In Wake of Shootings, Newark Residents Fight Back

The murder of three teens over the weekend is just the latest in a string of violent Newark tragedies. Yusef Ismail, executive director of Stop Shooting Inc, a neighborhood organization dedicated to bringing peace to Newark, talks about how residents are taking action to protect their streets.

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CHERYL CORLEY, host:

The schoolyard slayings are only the most recent in a string of tragic Newark murders. Now, the community is banding together to try to end the violence. Yusef Ismail is executive director of Stop Shooting Incorporated, a neighborhood organization dedicated to bringing peace to Newark streets.

Yusef, welcome.

Mr. YUSEF ISMAIL (Executive Director, Stop Shooting Inc.): Thank you.

CORLEY: Well, set the scene for us, if you will. How bad has the violence gotten in Newark?

Mr. ISMAIL: Well, the violence is just very overwhelming because we're out here everyday and we're trying to fight the violence, and then when such a brutal and heinous crime happens like this, it's like a slap in our face. But we felt as though the violence, it was kind of coming down, kind of - it was getting better. And then things like this happen. Usually, in the summertime in the month of August, a lot of brutal type of crimes like this happens for some reason.

CORLEY: And what is your group doing in the wake of these slayings in the schoolyard?

Mr. ISMAIL: Well, in the wake of these slayings, we always are here in the community. We always are here working hard, working with the youth trying to stop people from committing senseless acts of gun violence. But right now, we're working with a host of community leaders, individuals, residents; we actually signed a peace proclamation, a nonviolent pledge, if you may, with various residents of the community and with various organizations, businessmen and political leaders. This is a collaborative act because we understand that we can't do it alone, so we're definitely reaching out to everybody in the community.

CORLEY: How confident are you that people are going to stand by that kind of pledge?

Mr. ISMAIL: Well, I'm pretty confident because people are just fed up. People are fed up with all the violence that's going on in our city. And a lot of people are ready to step up to the plate and do whatever they can to do to stop this type of violence. And when something like this happens, then a lot of people really rally around this cause. And we're getting calls from everywhere, from people just asking us what can they do to help. And it's really a lot of - we're getting a lot of support.

CORLEY: Mr. Ismail, I would imagine, though, that the people who are calling you and the people who are signing that pledge are, as you say, people who are fed up, who are ready to take some action. How do you reach the folks and how does your group reach the folks who may not be as committed and maybe the people who are involved in committing these sorts of things?

Mr. ISMAIL: Well, I believe that our people are like - it's the old saying, it's like monkey see, monkey do. And when they see, they have to see results. They have to see people. The more people they see rallying for this cause and the more people that we gather up, then the more and more people will start joining, even those who you would think would never join.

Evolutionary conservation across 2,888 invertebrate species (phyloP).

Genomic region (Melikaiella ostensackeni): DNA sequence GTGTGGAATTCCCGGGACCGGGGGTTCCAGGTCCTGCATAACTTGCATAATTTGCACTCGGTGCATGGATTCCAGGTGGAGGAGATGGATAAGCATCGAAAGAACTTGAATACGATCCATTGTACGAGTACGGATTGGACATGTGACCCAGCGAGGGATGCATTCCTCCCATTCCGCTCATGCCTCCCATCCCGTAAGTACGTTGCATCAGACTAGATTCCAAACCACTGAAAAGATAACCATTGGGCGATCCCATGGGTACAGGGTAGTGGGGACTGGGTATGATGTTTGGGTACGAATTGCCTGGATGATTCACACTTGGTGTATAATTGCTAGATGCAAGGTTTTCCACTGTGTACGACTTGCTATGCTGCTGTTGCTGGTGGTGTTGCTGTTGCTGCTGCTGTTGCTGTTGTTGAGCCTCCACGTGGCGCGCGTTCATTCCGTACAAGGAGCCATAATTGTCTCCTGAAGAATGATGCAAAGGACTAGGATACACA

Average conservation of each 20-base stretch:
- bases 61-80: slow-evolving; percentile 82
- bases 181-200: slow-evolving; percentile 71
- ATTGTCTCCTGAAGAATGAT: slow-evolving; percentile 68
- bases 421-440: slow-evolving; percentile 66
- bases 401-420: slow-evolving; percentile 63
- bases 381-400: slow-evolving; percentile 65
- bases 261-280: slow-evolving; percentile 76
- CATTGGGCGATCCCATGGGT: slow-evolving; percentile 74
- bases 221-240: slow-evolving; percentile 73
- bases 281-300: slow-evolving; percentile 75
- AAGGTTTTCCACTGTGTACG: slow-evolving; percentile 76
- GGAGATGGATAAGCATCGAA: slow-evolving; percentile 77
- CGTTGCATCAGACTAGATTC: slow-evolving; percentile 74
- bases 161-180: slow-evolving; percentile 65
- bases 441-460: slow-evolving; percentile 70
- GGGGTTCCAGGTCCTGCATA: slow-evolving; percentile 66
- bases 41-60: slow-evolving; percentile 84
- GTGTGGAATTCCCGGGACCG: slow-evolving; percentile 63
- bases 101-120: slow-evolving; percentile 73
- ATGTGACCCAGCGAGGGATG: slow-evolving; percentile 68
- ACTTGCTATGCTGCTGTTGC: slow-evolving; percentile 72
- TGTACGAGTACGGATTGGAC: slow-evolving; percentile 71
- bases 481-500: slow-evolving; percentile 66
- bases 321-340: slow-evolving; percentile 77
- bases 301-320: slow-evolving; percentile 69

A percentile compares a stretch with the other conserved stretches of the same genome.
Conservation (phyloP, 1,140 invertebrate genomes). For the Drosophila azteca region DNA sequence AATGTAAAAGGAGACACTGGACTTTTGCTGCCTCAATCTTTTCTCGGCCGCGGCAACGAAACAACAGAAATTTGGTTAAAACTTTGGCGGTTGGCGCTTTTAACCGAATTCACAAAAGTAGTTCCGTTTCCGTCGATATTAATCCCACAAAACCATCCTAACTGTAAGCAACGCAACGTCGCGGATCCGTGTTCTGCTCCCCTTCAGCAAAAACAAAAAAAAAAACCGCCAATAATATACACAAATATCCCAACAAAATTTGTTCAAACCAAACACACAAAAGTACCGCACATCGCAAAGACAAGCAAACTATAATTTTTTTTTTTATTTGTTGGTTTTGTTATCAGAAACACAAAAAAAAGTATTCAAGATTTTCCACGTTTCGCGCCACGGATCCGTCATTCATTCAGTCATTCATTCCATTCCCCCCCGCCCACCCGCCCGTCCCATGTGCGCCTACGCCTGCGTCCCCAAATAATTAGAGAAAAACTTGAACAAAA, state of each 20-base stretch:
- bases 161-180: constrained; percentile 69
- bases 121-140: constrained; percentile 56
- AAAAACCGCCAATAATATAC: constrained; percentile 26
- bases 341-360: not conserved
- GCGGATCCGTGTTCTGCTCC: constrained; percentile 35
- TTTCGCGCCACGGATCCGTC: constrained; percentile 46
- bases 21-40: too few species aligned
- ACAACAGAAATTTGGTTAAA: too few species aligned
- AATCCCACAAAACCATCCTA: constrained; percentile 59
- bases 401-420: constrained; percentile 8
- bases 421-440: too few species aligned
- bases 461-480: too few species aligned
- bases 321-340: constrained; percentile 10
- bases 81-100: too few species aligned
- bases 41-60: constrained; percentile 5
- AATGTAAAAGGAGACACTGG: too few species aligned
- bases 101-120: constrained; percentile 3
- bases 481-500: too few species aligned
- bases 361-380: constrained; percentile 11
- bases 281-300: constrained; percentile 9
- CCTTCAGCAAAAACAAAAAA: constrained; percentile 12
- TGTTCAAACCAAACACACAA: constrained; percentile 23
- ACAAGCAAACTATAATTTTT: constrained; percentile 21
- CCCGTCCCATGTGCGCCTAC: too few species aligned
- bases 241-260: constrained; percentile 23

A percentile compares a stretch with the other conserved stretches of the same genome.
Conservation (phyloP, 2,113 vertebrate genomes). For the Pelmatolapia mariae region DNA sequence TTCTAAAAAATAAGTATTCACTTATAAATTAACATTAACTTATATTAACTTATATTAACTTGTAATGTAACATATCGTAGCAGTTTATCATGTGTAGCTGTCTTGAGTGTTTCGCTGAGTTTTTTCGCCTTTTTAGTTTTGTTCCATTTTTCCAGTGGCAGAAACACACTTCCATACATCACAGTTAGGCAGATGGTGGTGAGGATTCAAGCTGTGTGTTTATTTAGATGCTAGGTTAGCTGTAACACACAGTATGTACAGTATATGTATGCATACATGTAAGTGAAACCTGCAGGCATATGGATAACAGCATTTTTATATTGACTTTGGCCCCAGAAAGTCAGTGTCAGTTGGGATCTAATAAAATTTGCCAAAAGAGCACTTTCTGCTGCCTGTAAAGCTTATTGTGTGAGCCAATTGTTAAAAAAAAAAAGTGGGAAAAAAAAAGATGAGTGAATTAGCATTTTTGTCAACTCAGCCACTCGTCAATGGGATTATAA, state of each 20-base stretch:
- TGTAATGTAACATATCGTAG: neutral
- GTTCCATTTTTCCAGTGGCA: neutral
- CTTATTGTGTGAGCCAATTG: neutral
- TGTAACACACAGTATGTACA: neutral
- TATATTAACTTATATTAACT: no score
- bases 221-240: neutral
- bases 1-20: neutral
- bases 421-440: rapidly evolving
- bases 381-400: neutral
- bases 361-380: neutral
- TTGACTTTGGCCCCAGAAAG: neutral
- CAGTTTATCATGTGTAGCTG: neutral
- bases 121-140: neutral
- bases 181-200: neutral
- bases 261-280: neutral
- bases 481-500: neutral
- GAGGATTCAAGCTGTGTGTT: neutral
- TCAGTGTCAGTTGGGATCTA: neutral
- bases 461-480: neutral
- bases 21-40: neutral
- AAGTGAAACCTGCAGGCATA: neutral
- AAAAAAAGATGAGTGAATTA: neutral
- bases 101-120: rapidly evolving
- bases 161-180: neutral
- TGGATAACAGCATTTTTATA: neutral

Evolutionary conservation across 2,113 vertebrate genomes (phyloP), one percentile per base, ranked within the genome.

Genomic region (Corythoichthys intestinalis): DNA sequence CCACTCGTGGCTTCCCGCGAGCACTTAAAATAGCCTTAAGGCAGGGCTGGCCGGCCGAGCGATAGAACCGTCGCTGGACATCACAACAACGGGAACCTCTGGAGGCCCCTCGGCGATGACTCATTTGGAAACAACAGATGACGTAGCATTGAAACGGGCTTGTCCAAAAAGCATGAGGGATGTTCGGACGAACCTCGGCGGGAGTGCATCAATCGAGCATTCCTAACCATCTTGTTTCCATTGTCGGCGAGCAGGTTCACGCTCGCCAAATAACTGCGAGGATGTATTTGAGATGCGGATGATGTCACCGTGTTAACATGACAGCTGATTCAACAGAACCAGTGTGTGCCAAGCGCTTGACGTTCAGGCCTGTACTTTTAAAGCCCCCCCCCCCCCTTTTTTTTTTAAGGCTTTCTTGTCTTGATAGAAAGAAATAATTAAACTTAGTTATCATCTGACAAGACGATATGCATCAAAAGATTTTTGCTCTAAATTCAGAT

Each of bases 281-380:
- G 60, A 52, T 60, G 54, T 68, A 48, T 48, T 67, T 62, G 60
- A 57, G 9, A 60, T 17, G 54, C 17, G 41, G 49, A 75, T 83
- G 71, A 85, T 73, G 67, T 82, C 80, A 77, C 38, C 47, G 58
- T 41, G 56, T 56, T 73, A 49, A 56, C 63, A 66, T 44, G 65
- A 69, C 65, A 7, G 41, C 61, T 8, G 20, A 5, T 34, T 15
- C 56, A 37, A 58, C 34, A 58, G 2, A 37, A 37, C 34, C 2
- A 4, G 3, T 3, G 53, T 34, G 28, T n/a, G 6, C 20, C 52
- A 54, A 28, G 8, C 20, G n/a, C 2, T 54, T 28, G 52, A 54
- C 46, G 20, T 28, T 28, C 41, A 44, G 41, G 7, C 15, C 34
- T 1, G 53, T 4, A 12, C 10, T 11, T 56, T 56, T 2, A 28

CORLEY: Well, the mayor has been catching a lot of flack for this - Mayor Corey Booker. He ran on a campaign of reducing crime. Do you think that criticism of him is fair?

Mr. ISMAIL: I won't say it's fair, you know? But when - I mean, when you're the leader of a city, then you're going to get a lot of heat when things like this happen. But at the same time, he does have a responsibility just as we have a responsibility to stop this. And - I mean, he should - whatever resources or whatever he can do to stop the crime and the violence, then that's what he should do. But I believe that it's a community problem. And we have to stop them within ourselves because no one person or one group could stop this alone.

CORLEY: Well, thank you so much for joining us.

Mr. ISMAIL: All right. Thank you.

CORLEY: Yusef Ismail is executive director of Stop Shooting Incorporated, a neighborhood organization dedicated to bringing streets - bringing peace to Newark's street. He joined us from member station WBGO in Newark, New Jersey.

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Students Bring Newark's Murder Toll to 60 in 2007

Two mourn the three killed in Newark, N.J., at an impromptu memorial/AP. i i

Bishop Samuel Dabon (right) of the South Orange United Methodist Church holds his daughter, Rachel Ramirez, at an impromptu memorial in Newark, N.J., on Tuesday, for three young people who were shot and killed at the scene Saturday night. Mike Derer/AP Photos hide caption

itoggle caption Mike Derer/AP Photos
Two mourn the three killed in Newark, N.J., at an impromptu memorial/AP.

Bishop Samuel Dabon (right) of the South Orange United Methodist Church holds his daughter, Rachel Ramirez, at an impromptu memorial in Newark, N.J., on Tuesday, for three young people who were shot and killed at the scene Saturday night.

Mike Derer/AP Photos
A family friend holds a 2006 photograph of Iofemi Hightower and Terrance Aeriel/AP. i i

Family friend Cathy Rainey (left) holds a 2006 photograph of Iofemi Hightower and Terrance Aeriel. Mel Evans/AP Photos hide caption

itoggle caption Mel Evans/AP Photos
A family friend holds a 2006 photograph of Iofemi Hightower and Terrance Aeriel/AP.

Family friend Cathy Rainey (left) holds a 2006 photograph of Iofemi Hightower and Terrance Aeriel.

Mel Evans/AP Photos
Dashon Harvey, one of three young people who were shot and killed Saturday/AP. i i

Dashon Harvey, one of three young people who were shot and killed Saturday, is seen in an undated photo that is part of an impromptu memorial at an elementary school near the scene of the shooting. Mike Derer/Ap Photos hide caption

itoggle caption Mike Derer/Ap Photos